New York City property tax overhaul faces a long road

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A panel convened to overhaul New York City's byzantine property tax system laid out a blueprint while acknowledging the long road ahead.

The city's Advisory Commission on Property Tax Reform issued its preliminary report on Thursday with 10 recommendations that if enacted could change 90% of homeowners' bills. The seven-member panel, which held several public meetings across the five boroughs, is studying ways to simplify the system in a revenue-neutral manner.

Property taxes provide the city's largest revenue source.


Further hearings and a final report still await. The state legislature will have final say over any action the city takes. Under municipal home-rule structure, Albany retains authority over major changes.

"There will be winners and losers," said commission chairman Marc Shaw, who is chairman of the advisory board and senior advisor at the City University of New York's Institute for State and Local Governance.

Mayor Bill de Blasio and City Council Speaker Corey Johnson formed the panel in 2018 amid a lawsuit, still pending, that argues the tax structure favors homeowners in tonier neighborhoods such as Brooklyn's Park Slope and Brooklyn Heights, as well as Central Park co-ops.

De Blasio said the panel's work produced "the most significant reforms proposed in 40 years."

The panel said the recommendations could answer inequities and create a "simpler, clearer and fairer" system. "The current system is not transparent or simple to understand," the report said.

Presumably, taxpayers in Staten Island, the Bronx and Queens could get tax cuts while sharp increases could be in store elsewhere.

The panel calls for keeping the system in four property classes — residential, large rentals, utilities, and commercial — while moving co-ops, condominiums and rental buildings with up to 10 units into a new residential class along with one-to-three-family homes.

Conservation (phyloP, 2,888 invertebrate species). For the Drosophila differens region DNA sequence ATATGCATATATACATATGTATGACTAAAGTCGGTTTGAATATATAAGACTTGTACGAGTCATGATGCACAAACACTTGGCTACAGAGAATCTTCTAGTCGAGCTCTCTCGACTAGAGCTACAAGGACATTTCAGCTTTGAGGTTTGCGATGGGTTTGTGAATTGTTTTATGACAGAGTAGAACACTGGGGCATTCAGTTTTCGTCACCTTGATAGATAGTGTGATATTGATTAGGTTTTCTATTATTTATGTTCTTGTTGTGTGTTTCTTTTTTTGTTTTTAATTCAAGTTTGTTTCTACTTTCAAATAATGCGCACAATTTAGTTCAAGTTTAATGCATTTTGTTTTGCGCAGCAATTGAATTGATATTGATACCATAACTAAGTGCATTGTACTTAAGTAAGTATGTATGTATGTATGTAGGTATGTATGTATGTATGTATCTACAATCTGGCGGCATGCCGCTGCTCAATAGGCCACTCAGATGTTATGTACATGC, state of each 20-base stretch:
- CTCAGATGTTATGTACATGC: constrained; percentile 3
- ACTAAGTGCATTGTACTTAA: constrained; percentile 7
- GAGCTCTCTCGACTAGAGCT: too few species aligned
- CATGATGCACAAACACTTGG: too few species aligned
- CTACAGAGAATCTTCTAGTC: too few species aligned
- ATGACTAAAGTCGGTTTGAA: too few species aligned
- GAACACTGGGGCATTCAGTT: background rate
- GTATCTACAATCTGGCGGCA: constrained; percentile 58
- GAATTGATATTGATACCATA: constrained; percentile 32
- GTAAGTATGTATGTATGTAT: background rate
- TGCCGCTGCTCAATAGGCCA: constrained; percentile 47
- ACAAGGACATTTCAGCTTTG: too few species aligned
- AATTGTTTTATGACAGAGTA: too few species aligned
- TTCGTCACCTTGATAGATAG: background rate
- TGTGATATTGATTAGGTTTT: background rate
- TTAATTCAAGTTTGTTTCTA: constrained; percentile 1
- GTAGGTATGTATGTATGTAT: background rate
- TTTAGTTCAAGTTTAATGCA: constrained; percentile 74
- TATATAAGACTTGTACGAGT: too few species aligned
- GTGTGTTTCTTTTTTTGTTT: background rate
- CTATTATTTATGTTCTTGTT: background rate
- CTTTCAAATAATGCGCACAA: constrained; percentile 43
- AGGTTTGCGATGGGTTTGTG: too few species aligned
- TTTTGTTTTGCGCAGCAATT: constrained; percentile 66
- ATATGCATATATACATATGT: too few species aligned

The group recommends using a sales-based method to value all properties in the residential class and assessing every property in the residential class at its full market value. In addition, it called for maintaining valuation methods for properties not in the new residential class — rental buildings with more than 10 units, utilities and commercial.

Also, it recommended a gradual transition to the new system for current owners, with an immediate transition into the new system for property sales in the new residential tax.

The commission asked for comprehensive reviews of the system every 10 years. The last overview came in 1993.

Property taxes will generate nearly $30 billion in fiscal 2020, or 32% of all revenues, according to Ana Champeny, director of city studies for the watchdog Citizens Budget Commission.

"The balancing act facing legislators as they consider proposals to reform the property tax is how to increase equity, fairness, and transparency, while maintaining fiscal stability and reliability," Champeny told members of the New York State Senate Standing Committee on Budget and Revenues in early December.

"Furthermore, the property tax has generally been resistant to the economic cycle," Champeny said. "This stability is due in part structural features of the tax that gradually phase-in changes in value and minimize abrupt year-to-year changes in assessed values."

Podcast: The Bond Buyer's Paul Burton and John Hallacy discuss the city's property tax structure.

Adjusted for tax policy changes such as rate changes, property tax revenue has grown in every year since fiscal year 1999, said Champeny, an average of 6.2%, unlike more economically sensitive taxes that often see year-over-year declines in revenue during or following a recession.

Other recommendations from the panel include phasing in annual market value changes in the new residential class over five years at 20% per year, with assessed value growth caps eliminated; and creating a partial homestead exemption for primary resident owners with income below a certain threshold.

In addition, the group would a circuit breaker to lower the property tax burden on low-income primary resident owners, based on the ratio of property tax paid to income.

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